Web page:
Pubdate: Sat, 17 Aug 2013
Source: Philadelphia Inquirer, The (PA)
Copyright: 2013 Philadelphia Newspapers Inc
Author: Julia Terruso


He Said He Would Back Edible Marijuana for Young Patients, but He 
Insisted on Two Changes.

Gov. Christie told the Legislature on Friday that he would ease 
restrictions on minors using medical marijuana, but only if certain 
stipulations remained in place.

The governor returned a medical-marijuana bill (S-2842) with 
recommended changes, saying he supported legalizing edible forms of 
marijuana and additional strains better suited to minors, but 
rejected a provision that would decrease the number of physician 
referrals required for a minor's entry into the program.

Christie, who has insisted on strict regulations since inheriting the 
program three years ago, said he would sign the bill if the 
Legislature made two changes: specify that the edible form of the 
drug be given only to minors, and require multiple doctors' referrals 
for minors.

Christie vetoed the portion of the bill that would allow minors to 
enter the program with one doctor's referral, citing the importance 
of taking extra precaution, since children may react to the drug 
differently from adults. Currently, the program re quires minors to 
get consent letters from two doctors (a psychiatrist and a 
pediatrician), only one of which needs to be registered with the 
program. The bill would have simplified the process to one physician 
approval, which Christie vetoed.

"Protection of our children remains my utmost concern," Christie said 
in the memo to the Senate, "and our regulations must make certain 
that children receive the care they need, while remaining 
well-guarded from potential harm."

Christie's veto comes two days after the father of a 2-year-old who 
is enrolled in the program approached him at a campaign event in 
Scotch Plains and asked him to pass the bill, saying, "Please don't 
let my daughter die."

Brian Wilson's daughter Vivian has a rare form of epilepsy that could 
kill her. His family has said they were running out of time waiting.

Vivian's mother, Meghan, said Friday that she was glad Christie 
agreed to expand the number of marijuana strains available, allowing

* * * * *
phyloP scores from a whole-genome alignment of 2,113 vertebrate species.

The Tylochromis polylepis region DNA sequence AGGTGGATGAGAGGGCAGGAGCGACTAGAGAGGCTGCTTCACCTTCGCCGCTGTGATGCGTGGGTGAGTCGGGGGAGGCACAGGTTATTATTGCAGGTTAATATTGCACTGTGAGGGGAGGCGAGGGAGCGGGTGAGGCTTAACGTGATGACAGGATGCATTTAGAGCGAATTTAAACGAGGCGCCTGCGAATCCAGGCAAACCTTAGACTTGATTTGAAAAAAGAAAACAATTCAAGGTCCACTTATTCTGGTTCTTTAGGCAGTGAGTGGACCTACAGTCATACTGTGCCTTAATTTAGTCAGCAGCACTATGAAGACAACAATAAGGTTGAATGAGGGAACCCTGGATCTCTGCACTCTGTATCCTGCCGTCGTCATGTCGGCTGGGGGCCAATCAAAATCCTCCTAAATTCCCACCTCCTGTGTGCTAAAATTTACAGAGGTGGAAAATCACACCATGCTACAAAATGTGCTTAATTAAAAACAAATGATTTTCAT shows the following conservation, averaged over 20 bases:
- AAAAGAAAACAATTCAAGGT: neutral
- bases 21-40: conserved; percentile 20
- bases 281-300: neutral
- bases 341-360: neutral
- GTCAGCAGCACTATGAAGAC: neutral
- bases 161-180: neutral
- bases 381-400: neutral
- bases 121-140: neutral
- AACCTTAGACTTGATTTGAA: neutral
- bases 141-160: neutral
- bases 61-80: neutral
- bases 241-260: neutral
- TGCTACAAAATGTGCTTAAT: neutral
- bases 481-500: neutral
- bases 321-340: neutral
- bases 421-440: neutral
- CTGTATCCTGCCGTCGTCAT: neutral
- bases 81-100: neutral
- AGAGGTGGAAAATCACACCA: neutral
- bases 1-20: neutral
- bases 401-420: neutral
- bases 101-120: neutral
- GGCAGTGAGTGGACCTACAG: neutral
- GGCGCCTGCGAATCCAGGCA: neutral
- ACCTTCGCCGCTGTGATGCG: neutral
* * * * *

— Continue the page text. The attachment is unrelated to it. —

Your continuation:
participants like her daughter to get the medicine they needed. But 
she couldn't understand the need for multiple doctors letters, 
particularly a psychiatrist's.

"I don't think it's fair to make parents who are at their wits' end 
run around the state chasing doctors for letters," she said. "Unless 
the child is being treated for a psychiatric condition, a 
psychiatrist has no role in this."

She said few doctors in New Jersey understood their role in the 
process, mistaking a letter of support for a prescription.

"Parents are climbing this uphill battle trying to explain," she 
said, "and I think the state owes it to all of us to provide 
education so [physicians] understand."

Wilson said it was unlikely her daughter would get the kind of 
marijuana she needed for at least a year. Once a bill is passed, the 
strain would need to be cultivated, likely from the West Coast, made 
into an edible form, and approved by the Department of Health. Just 
growing the marijuana takes three months.

New Jersey's only operational dispensary isn't currently seeing 
patients, Wilson said. "It's going to take a long time. It's not like 
Vivian can go get medicine tomorrow," she said, "which is a shame 
because she needs it today."

A primary sponsor of the bill, Sen. Nicholas Scutari (D., Union), 
said that while he was pleased to see some portions of the bill go 
through, the delay would prolong help for patients in need.

"If you know someone who gets diagnosed with something very, very 
serious, who is going to pass away in six to eight months, they have 
virtually no opportunity to get the relief they need," Scutari said.

He said that he would meet with senators Monday to decide how to 
proceed, but that he was inclined to go along with the changes to get 
the bill passed.

Roseanne Scotti, director of New Jersey Drug Policy Alliance, an 
advocacy group for drug-policy reform, said Christie was overlooking 
key groups of people by allowing edible medicine only for minors. She 
cited the elderly and people with advanced illnesses such as multiple 
sclerosis or ALS.

In April, Christie proposed a $1.6 million budget for the 
three-year-old medical-marijuana program - more than twice the 
current spending plan - in anticipation that more dispensaries would 
open this year.

With only one dispensary authorized to open, the program has been 
slow to progress. Two additional dispensaries are expected to open in the fall.
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MAP posted-by: Jay Bergstrom